How Does Social Security Define “Disability”?
You can save time and effort when filing a claim for Social Security disability benefits if you know what is considered a "disability" by the standards of the Social Security Administration (SSA).
SSA Definition of Adult Disability
SSA considers an adult disabled if they have a physical or mental injury or illness (or a combination) that prevents them from working. This condition must have lasted or is expected to last for at least 1 year. An injury or illness that is expected to result in death is also considered a disability.
SSA Definition of Disability for Children
A child is eligible for Social Security benefits if they have a physical or mental injury or illness (or a combination thereof) that causes severe limitations in how they function. These conditions must have lasted or be expected to last for at least 1 year or result in death. The child cannot be working at a job that is considered substantial work.
Determining Eligibility for Social Security Disability Benefits
Social Security disability benefits are only considered for persons with total disability, not partial or short-term disability. The rules of the Social Security program generally assume that families have other resources to help cope with short-term or partial disability, such as Workers' Compensation and insurance.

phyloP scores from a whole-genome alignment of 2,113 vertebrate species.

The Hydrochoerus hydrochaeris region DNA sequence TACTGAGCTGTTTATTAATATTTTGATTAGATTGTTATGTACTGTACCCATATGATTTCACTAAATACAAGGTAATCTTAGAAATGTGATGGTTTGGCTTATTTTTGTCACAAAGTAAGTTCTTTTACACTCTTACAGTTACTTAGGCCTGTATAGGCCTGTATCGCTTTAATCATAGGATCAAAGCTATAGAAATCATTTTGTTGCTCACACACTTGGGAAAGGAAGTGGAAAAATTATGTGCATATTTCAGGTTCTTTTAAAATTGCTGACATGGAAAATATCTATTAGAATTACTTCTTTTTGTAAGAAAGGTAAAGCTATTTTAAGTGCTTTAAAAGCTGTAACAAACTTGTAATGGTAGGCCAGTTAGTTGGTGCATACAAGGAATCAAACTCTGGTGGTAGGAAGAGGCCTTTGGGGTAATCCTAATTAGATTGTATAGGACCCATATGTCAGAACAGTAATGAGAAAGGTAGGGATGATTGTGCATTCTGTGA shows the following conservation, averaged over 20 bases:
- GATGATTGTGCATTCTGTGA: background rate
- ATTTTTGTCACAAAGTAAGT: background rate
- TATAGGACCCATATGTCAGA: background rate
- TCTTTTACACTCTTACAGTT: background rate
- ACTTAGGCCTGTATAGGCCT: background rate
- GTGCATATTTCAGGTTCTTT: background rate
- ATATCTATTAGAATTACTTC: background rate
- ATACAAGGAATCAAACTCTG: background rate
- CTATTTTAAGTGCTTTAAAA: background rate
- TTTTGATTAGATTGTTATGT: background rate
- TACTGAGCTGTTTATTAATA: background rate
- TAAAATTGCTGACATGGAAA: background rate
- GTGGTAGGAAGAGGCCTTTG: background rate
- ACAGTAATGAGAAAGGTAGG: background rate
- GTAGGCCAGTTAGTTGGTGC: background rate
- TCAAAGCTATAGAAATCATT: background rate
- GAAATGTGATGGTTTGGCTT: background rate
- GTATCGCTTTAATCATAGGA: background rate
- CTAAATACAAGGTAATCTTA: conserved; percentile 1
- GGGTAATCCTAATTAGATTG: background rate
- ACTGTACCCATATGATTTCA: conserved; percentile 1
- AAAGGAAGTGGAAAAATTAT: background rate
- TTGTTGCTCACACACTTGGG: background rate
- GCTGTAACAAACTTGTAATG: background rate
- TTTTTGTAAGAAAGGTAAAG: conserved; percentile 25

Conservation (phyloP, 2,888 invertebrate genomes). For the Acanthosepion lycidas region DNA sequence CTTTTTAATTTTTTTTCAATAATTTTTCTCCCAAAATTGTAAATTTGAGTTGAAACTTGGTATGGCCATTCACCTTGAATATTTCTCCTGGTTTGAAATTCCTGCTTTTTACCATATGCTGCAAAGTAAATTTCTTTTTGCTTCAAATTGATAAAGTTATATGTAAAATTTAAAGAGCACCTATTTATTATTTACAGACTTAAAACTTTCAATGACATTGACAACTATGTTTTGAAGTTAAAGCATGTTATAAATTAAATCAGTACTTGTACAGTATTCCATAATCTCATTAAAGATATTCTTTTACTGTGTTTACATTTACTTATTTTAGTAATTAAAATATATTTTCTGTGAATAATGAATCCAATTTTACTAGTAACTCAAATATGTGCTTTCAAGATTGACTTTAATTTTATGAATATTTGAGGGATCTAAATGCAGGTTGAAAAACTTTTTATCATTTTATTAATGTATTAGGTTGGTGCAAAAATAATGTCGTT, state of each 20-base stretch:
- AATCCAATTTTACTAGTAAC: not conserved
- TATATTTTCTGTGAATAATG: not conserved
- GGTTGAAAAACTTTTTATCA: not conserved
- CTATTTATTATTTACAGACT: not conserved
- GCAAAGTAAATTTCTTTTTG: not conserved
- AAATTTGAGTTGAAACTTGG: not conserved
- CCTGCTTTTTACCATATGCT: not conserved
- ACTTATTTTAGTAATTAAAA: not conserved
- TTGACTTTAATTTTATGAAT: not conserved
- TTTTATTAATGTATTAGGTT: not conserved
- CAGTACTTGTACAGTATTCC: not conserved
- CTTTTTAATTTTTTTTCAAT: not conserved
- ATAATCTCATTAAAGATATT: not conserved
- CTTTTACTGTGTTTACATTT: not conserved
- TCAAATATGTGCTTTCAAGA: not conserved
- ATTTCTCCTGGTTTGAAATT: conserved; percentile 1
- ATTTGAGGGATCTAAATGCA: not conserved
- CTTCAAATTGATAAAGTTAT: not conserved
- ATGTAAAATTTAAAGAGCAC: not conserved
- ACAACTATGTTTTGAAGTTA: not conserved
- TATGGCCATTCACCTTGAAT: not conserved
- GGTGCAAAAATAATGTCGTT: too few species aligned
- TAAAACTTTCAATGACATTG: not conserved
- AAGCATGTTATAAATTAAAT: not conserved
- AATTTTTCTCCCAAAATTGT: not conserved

When attempting to prove your disability, your New York Social Security disability lawyer can help you gather the proper documents to support your claim. A combination of medical records, treatment documentation, and doctors' analysis relating to your condition will be necessary if you want to claim full disability and be approved for Social Security disability benefits.
Your disability must be considered "medically determinable" meaning it results from an anatomical, physical or psychological abnormality. These abnormalities must be proven through medically acceptable diagnostic techniques performed by a licensed medical professional. Documentation of the signs, symptoms, and laboratory findings is necessary. A simple statement of symptoms from you or their physician is not sufficient.